Bell Atlantic Clears Hurdle

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Washington -- A federal court here last Tuesday refused
AT&T Corp.'s request that it block Bell Atlantic Corp.'s entry into the
long-distance market in New York state.

Bell Atlantic won authorization from a unanimous Federal
Communications Commission Dec. 22, becoming the first Baby Bell to re-enter that market
since the breakup of AT&T in 1984.

"I'm pleased that the court has denied
AT&T's motion for a stay and allowed the FCC's authorization of Bell
Atlantic entry into long distance to take effect. This is good news for consumers. As I
have said repeatedly, it's time for the industry to take their battles out of the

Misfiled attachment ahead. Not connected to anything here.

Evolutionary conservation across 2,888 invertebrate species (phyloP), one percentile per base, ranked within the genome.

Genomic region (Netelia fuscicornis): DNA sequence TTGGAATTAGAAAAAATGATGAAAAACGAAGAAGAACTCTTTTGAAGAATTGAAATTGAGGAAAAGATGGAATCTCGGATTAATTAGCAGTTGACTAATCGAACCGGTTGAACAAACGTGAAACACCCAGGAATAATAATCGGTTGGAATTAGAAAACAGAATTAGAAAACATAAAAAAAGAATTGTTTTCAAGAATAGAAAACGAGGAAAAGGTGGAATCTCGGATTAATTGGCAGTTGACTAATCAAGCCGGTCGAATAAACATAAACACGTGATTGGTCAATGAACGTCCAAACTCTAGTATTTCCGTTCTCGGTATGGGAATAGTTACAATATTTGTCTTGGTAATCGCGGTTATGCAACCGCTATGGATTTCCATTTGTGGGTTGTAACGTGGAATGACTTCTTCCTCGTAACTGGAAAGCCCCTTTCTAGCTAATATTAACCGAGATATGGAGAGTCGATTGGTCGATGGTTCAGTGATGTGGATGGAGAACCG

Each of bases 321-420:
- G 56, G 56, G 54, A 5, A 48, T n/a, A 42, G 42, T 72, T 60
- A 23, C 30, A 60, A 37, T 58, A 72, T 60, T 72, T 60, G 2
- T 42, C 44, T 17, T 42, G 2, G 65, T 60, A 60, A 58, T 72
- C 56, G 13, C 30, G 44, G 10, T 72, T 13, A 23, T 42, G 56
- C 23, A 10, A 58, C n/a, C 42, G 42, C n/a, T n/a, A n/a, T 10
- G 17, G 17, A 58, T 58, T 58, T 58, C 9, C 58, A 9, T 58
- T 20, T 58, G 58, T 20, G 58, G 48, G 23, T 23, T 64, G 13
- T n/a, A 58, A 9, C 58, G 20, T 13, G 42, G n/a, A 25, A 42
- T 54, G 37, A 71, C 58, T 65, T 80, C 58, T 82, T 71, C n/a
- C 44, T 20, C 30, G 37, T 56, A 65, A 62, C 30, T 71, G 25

courtroom and into the competitive marketplace," FCC chairman William Kennard said in
a prepared statement.

AT&T said it would continue to fight the FCC's
action, even though it was denied a stay. Digital-subscriber-line provider Covad
Communications Group Inc. joined AT&T in its request.

"Although we recognized from the beginning that stay
requests are seldom granted, we pursued that option, given the importance of the issues to
consumers and competition. We will continue to pursue our concerns, and we are glad that
the court expedited the appeal so that these issues can be addressed promptly,"
AT&T spokesman Jim McGann said in a prepared statement

In addressing the stay request, a three-judge panel of the
U.S. Court of Appeals for the District of Columbia Circuit said AT&T and Covad had
failed to satisfy "the stringent standards required for a stay pending appeal."

The court said it would hear oral arguments "on the
first available date" after completion of the briefing schedule March 22.